PSYC12H3 Chapter Notes - Chapter 2: Illusory Correlation, In-Group Favoritism, Authoritarianism

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Published on 14 Apr 2013
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UTSC
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Psychology
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PSYC12H3
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PSYC12- Chapter 2: Origin and Maintenance of Stereotypes and Prejudice
The formation of stereotypes
The brain automatically categorizes similar objects in the environment
Why do we categorize?
o All humans have a limited-capacity cognitive system that cannot simultaneously process
all the available information in our social environment
o Categorize people and objects on the basis of shared features, time and space
o Example: “blonds have more fun”
Types of categorization:
Classify people along broad categories: basic or primitive categories
o Race
o Age
o Gender
Bargh 1989- stereotypes are not automatically activated for all stimuli
o Upon perceiving category words ( Hispanic, woman, accountant) we automatically think
of associated stereotypes doe that category, but when seeing a member of one of those
groups we do not automatically think of all the stereotypes for the groups
In-groups and Out-groups
In-group: any group to which one believes he or she belongs
In-group bias (favouritism): the tendency to favour and have positive affect for, members of
one’s own group, and to attribute more positive characteristics to one’s ingroups than to
outgroups
o Bias can affect criminal sentencing
o Blair, Judd and Chapleau (2004)
White and blacks who have the same criminal histories received the same
sentences.
However, within each race those with more ‘African’ features received
significantly harsher sentences
Hamilton and Troler (1986)
o Perceiving outgroups as all alike and our ingroups as diverse helps us satisfy two goals:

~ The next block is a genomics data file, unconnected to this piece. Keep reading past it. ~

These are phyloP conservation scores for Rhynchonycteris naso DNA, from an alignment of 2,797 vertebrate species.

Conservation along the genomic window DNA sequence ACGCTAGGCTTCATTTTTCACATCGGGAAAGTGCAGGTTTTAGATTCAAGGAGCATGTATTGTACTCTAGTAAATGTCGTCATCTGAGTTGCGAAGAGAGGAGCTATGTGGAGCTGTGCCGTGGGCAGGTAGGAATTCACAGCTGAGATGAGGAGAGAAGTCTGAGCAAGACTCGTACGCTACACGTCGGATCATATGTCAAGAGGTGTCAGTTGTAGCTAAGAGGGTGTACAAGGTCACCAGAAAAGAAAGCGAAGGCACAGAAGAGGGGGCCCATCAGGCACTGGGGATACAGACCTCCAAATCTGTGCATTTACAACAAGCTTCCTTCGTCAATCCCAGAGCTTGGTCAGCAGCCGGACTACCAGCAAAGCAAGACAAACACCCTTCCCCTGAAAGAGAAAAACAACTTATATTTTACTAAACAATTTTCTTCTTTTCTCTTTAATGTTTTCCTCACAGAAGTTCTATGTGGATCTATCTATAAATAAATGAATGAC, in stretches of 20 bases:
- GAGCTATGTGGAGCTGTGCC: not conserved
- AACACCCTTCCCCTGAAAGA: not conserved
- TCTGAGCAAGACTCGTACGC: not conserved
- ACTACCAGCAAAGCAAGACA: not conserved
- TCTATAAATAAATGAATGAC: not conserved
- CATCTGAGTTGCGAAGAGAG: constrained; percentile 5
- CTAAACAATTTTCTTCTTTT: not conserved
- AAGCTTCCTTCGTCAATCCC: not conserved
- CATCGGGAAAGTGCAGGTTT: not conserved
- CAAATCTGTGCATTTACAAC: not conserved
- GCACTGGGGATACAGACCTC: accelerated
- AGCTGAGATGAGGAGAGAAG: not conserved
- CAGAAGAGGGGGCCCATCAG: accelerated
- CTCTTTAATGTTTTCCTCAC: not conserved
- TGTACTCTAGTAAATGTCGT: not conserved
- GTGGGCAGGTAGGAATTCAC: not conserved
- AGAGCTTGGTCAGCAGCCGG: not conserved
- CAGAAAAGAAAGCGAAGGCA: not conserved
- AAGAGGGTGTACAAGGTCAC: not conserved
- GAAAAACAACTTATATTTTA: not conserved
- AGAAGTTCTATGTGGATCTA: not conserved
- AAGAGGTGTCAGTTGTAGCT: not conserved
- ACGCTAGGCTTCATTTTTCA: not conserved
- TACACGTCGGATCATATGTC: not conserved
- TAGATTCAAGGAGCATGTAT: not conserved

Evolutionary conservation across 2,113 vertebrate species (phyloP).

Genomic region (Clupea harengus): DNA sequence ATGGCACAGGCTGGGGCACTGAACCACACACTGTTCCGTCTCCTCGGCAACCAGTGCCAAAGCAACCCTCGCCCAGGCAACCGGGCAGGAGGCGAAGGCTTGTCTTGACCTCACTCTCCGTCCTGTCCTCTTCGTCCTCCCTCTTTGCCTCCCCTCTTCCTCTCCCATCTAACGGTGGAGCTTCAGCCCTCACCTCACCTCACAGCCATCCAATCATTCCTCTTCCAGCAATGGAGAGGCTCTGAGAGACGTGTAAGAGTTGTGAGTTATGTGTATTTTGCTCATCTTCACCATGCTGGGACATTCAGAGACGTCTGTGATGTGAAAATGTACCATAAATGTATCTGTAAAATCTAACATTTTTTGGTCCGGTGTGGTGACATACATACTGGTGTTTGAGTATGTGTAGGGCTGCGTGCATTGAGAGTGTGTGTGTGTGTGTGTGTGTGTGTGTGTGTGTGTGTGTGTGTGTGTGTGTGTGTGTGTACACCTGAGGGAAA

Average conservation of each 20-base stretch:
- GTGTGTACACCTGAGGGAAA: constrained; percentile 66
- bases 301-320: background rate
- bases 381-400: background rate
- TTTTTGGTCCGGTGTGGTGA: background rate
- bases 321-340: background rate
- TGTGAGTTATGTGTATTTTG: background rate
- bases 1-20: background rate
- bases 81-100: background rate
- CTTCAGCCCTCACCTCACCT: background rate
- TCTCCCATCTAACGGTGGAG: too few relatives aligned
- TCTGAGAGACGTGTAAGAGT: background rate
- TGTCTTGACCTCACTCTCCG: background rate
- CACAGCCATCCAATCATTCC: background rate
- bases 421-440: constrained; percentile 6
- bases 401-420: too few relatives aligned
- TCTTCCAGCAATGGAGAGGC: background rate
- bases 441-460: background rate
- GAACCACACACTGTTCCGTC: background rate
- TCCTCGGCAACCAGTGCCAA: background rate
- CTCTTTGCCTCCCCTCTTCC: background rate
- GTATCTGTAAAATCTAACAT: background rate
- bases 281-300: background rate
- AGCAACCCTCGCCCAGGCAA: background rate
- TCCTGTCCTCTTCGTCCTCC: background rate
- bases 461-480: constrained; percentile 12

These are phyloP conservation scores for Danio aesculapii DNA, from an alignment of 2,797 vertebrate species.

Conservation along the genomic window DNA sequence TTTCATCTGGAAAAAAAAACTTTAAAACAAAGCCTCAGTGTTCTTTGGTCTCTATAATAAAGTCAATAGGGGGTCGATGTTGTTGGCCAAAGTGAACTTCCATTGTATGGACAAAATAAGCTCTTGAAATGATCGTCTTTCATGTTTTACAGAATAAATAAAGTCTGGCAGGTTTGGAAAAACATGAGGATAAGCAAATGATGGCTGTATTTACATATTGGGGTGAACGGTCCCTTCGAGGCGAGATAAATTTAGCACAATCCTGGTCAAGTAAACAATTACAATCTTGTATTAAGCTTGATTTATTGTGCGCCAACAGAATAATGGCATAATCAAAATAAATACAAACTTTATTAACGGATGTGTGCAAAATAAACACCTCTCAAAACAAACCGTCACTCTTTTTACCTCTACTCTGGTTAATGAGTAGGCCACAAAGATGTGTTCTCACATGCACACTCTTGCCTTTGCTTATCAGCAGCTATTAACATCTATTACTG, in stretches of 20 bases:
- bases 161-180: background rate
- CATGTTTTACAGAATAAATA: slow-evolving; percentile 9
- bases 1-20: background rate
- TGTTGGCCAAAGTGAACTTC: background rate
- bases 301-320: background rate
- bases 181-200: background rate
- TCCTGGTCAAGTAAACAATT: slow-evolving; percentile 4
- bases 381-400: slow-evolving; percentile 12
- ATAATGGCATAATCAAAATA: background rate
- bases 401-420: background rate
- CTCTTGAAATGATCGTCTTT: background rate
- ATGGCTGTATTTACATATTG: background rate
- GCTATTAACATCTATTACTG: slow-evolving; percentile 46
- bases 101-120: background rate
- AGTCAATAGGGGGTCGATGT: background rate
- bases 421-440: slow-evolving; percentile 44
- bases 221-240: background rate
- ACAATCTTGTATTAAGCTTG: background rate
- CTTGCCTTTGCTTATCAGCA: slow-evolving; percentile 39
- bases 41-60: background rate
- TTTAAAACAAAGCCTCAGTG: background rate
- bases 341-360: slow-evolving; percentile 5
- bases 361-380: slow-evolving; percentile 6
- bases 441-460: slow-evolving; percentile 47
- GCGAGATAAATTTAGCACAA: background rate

Greatly simplify our social environment by categorizing others in that way
Enhance our self-concept by thinking that we do not belong to a homogeneous,
cookie-cutter type of group in which all members are similar in many
dimensions
Rather we attribute great individuality and a host of other positive
attributes to our in-group members
Outgroup: any group to which a person does not belong
Outgroup homogeneity: The belief that members of outgroups are more similar to each other
than are members of one’s ingroups (“they all look alike”)
Minimal groups: a group formed on the basis of some ( sometimes trivial criteria , and which are
otherwise devoid of the normal aspects of group life, such as face-to-face interaction, group
norms, interactions with other groups and a group structure
Social Learning
There is a definite link between the prejudice attitude of parents to their children
Value transmission in families
o Parents are a first and powerful source of information about the world-> children are
sternly influenced from this information
o In the early stages of life (before age 10) children are essentially parroting the out-group
sentiments of their parents
o Biggest factor that influences the degree of parent and child intergroup attitude
similarity was whether the parents exhibited Right-Wing Authoritarianism
o High RWA parents were attitudinally similar to their parents
Implicit theories
Implicit theories: our individual beliefs about the nature of personality and the behaviours,
attitudes and vales associated with certain types of individuals
o Once we have categorized someone as having a certain characteristic, we are more
likely to assume that that person has a whole host of related characteristics
Entity theorists- believe that one’s personality traits are fixed and cannot be changed
o Thus because traits are fixed they are stable indicators of behaviour and behaviour is
consistent
Incremental theorists- believe that one’s personality traits are flexible and can be modified